Law students—help rescue liberty this summer!
Author: Timothy Sandefur
Are you a law student interested in helping defend liberty and advance principles of free markets and constitutional rights? Then we hope you’ll consider applying to work as a law clerk at Pacific Legal Foundation’s Sacramento office this summer.
Our law clerk program is a stimulating and challenging educational experience as well as an introduction into the field of public interest law. PLF clerks may be assigned to legal research projects in environmental law, private property rights, racial equality, economic liberty, or other areas. In addition, clerks will have a unique opportunity to study the constitutional and philosophical framework of liberty—subjects often overlooked in the law school setting—alongside some of the best known litigators in the nationwide freedom-oriented legal reform movement. Best of all, PLF clerks make a difference. PLF clerks work on real cases, helping real people, and setting real precedent for the future. Also, our clerks have gone on to positions in many of the nation’s leading public interest legal organizations and thinktanks.
Applications are due February 15, and final selections will be made on or before April 1. These are unpaid positions. Applicants must submit a cover letter, resume, writing sample, and references to Tawnda Elling, Hiring Committee Coordinator, by email (email@example.com), fax (916) 419-7747, or mail 3900 Lennane Drive, Suite 200, Sacramento CA 95834.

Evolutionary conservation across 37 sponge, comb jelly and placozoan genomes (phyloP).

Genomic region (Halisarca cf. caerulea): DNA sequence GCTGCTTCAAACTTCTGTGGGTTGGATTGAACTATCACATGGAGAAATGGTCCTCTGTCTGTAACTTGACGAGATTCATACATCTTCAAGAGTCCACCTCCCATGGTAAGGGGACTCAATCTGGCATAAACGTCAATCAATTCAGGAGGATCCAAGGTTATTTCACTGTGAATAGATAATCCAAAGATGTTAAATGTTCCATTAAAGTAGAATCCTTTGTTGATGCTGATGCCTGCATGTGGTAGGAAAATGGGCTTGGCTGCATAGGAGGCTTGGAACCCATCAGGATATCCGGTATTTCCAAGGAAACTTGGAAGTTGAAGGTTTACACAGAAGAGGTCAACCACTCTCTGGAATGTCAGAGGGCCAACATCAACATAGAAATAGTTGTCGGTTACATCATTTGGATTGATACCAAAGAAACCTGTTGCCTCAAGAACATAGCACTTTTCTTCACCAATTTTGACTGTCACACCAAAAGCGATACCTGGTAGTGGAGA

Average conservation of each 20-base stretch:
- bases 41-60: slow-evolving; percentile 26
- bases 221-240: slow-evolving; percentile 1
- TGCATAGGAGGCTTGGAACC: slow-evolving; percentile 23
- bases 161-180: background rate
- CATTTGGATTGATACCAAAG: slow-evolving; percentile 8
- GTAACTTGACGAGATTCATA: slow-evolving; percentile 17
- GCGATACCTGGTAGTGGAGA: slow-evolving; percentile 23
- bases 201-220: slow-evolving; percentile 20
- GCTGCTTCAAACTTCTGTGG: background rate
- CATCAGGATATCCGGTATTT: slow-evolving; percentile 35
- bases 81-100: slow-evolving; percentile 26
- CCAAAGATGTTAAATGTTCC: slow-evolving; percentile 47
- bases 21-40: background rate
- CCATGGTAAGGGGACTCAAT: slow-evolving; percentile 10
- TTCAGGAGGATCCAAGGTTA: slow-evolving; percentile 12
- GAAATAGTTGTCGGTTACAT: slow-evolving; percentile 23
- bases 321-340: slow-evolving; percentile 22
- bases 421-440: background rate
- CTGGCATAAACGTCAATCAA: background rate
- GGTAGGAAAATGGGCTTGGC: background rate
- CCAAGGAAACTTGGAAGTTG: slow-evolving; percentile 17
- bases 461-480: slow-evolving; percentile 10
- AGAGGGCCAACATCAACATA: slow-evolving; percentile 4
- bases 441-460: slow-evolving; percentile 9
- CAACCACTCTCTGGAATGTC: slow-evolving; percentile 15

Applicants are also urged to check out the IHS Koch Summer Fellows program, which can help cover living costs for the summer, and the IJ Law Student Conference, a fantastic weekend crash course on the basics of public interest law.
What to read next
Our friends at Institute for Justice have convinced the Supreme Court to soon decide in the case Timbs v. Indiana whether the Constitution restrains states (and not just the federal government) from … ›
This morning the Ninth Circuit released this opinion in Americans for Prosperity Foundation v. Becerra, a case about whether California can demand confidential donor forms from nonprofit organizations operating within … ›